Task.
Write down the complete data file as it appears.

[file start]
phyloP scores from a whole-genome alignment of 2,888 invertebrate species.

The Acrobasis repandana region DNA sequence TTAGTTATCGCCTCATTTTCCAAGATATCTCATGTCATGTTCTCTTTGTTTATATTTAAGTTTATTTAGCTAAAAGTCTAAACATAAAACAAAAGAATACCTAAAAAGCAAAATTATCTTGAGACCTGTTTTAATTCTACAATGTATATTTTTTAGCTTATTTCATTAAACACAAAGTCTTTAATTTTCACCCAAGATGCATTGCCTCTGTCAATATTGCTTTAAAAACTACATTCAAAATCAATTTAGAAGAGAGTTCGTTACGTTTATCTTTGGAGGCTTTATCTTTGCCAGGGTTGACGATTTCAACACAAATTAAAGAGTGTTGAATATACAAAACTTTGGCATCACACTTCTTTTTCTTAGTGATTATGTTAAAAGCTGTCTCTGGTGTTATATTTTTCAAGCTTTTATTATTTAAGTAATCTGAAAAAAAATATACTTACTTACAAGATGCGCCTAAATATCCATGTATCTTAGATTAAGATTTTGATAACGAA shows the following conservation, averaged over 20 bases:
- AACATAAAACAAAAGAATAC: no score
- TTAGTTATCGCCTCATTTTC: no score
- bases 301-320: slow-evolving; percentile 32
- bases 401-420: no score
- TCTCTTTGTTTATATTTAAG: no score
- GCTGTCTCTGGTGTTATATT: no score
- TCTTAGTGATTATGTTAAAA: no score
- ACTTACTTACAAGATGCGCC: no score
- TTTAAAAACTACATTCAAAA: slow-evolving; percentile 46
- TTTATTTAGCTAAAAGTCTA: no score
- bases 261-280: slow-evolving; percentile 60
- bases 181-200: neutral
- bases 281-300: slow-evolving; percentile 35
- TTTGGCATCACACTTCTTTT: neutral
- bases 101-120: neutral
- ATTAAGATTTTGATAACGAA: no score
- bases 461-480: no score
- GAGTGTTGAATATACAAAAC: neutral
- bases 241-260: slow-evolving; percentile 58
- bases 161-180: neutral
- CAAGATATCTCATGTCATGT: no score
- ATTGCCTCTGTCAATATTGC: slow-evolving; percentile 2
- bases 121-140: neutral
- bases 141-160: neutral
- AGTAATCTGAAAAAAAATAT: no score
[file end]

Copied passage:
phyloP scores from a whole-genome alignment of 2,888 invertebrate species.

The Acrobasis repandana region DNA sequence TTAGTTATCGCCTCATTTTCCAAGATATCTCATGTCATGTTCTCTTTGTTTATATTTAAGTTTATTTAGCTAAAAGTCTAAACATAAAACAAAAGAATACCTAAAAAGCAAAATTATCTTGAGACCTGTTTTAATTCTACAATGTATATTTTTTAGCTTATTTCATTAAACACAAAGTCTTTAATTTTCACCCAAGATGCATTGCCTCTGTCAATATTGCTTTAAAAACTACATTCAAAATCAATTTAGAAGAGAGTTCGTTACGTTTATCTTTGGAGGCTTTATCTTTGCCAGGGTTGACGATTTCAACACAAATTAAAGAGTGTTGAATATACAAAACTTTGGCATCACACTTCTTTTTCTTAGTGATTATGTTAAAAGCTGTCTCTGGTGTTATATTTTTCAAGCTTTTATTATTTAAGTAATCTGAAAAAAAATATACTTACTTACAAGATGCGCCTAAATATCCATGTATCTTAGATTAAGATTTTGATAACGAA shows the following conservation, averaged over 20 bases:
- AACATAAAACAAAAGAATAC: no score
- TTAGTTATCGCCTCATTTTC: no score
- bases 301-320: slow-evolving; percentile 32
- bases 401-420: no score
- TCTCTTTGTTTATATTTAAG: no score
- GCTGTCTCTGGTGTTATATT: no score
- TCTTAGTGATTATGTTAAAA: no score
- ACTTACTTACAAGATGCGCC: no score
- TTTAAAAACTACATTCAAAA: slow-evolving; percentile 46
- TTTATTTAGCTAAAAGTCTA: no score
- bases 261-280: slow-evolving; percentile 60
- bases 181-200: neutral
- bases 281-300: slow-evolving; percentile 35
- TTTGGCATCACACTTCTTTT: neutral
- bases 101-120: neutral
- ATTAAGATTTTGATAACGAA: no score
- bases 461-480: no score
- GAGTGTTGAATATACAAAAC: neutral
- bases 241-260: slow-evolving; percentile 58
- bases 161-180: neutral
- CAAGATATCTCATGTCATGT: no score
- ATTGCCTCTGTCAATATTGC: slow-evolving; percentile 2
- bases 121-140: neutral
- bases 141-160: neutral
- AGTAATCTGAAAAAAAATAT: no score